The moon emits carbon ions, and this could lead to a rethinking of theories about its formation

Researchers believed that no carbon ions or other volatile elements should be found on the moon.

A decade ago, the Kaguya spacecraft, Selenological and Engineering Explorer, launched by the Japan Space Agency, spent a year in the moon’s orbit making a series of observations about it. The data collected suggests that the Earth’s natural satellite emits jets of carbon ions from its entire surface, the researchers note in a study cited by Science Alert.

This observation contradicts previous theories that suggested that there should be no more carbon ions or other volatile substances, elements, and low-boiling chemicals on the moon.

“These emissions were distributed over almost the entire lunar surface, but the quantities were different from the monthly geographical areas,” the scientists wrote.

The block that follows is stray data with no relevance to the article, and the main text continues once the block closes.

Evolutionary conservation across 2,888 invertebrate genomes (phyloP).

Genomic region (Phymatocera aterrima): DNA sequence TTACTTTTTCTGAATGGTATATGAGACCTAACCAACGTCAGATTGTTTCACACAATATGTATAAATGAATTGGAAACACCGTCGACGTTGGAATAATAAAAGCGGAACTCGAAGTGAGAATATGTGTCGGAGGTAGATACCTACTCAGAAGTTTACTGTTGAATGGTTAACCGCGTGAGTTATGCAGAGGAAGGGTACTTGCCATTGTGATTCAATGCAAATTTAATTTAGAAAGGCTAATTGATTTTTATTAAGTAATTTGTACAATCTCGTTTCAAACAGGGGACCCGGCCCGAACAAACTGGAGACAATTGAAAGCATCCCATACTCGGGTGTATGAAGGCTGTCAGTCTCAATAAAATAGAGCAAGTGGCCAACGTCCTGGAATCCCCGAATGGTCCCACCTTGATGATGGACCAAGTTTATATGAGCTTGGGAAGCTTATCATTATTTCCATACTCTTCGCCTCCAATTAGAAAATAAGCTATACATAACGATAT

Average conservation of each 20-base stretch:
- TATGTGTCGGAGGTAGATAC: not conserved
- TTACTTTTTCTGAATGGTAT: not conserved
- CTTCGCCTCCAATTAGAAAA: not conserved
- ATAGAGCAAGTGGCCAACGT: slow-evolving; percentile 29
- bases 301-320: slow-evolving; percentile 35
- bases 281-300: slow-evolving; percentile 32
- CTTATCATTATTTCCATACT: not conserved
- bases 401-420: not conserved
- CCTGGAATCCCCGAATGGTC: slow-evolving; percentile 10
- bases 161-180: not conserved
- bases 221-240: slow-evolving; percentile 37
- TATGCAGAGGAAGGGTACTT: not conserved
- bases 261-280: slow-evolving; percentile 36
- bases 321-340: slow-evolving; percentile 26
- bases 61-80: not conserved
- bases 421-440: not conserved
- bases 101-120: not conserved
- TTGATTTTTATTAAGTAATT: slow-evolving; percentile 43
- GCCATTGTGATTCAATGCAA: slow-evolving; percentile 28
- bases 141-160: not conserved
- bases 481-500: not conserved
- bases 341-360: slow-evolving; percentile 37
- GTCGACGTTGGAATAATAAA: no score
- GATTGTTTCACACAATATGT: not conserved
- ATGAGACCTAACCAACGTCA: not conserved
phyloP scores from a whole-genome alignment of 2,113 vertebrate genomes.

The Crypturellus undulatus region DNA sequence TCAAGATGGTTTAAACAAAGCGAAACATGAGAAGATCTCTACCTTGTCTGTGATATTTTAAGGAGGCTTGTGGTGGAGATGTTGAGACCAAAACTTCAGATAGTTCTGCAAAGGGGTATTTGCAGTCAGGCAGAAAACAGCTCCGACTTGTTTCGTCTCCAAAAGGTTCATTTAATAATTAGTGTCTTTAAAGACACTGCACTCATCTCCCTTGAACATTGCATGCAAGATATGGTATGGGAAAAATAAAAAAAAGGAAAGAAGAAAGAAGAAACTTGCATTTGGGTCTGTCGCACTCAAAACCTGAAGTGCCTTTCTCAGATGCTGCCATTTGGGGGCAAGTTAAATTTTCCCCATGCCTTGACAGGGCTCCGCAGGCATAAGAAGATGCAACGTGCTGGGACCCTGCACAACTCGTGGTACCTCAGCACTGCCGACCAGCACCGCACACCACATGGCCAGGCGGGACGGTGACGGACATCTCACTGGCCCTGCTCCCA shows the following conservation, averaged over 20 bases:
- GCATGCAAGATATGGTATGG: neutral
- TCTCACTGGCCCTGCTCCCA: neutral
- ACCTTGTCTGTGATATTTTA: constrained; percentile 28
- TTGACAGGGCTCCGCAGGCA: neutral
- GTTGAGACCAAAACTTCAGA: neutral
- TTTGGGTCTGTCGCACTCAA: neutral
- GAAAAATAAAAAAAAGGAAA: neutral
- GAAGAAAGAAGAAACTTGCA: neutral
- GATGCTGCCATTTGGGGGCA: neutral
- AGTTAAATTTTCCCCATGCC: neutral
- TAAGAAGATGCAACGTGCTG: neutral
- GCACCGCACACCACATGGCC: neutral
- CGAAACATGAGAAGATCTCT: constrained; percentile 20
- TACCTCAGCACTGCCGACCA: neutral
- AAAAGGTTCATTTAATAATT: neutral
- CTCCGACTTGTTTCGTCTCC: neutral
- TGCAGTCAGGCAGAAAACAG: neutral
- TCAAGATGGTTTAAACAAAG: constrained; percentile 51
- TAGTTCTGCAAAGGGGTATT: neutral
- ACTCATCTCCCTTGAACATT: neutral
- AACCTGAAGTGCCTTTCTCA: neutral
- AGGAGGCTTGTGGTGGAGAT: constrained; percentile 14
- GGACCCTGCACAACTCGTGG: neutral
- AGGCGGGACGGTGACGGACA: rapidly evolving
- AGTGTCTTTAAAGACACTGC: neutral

“Our estimates show that native carbon exists all over the moon, supporting the hypothesis of a carbon-containing moon; its carbon was incorporated into its formation and / or was transported billions of years ago “, they note.

Scientists explain that these findings have an impact on the way the formation of the Moon is theorized, because the collision between Earth and Theia would have generated temperatures high enough to evaporate all volatile elements and compounds. At this point, scientists are faced with two possible options: either the temperatures resulting from the collision were lower than previously estimated, or they must rethink the entire model of the Moon’s formation.

“It would be useful to further evaluate the initial quantities of volatiles on the Moon, for example, future isotopic analyzes of carbon ion emissions from the lunar surface, to provide a quantitative estimate of the mass balance of indigenous carbon, solar wind and of micrometeorites “, the researchers add.

The study was published in Science Advances.

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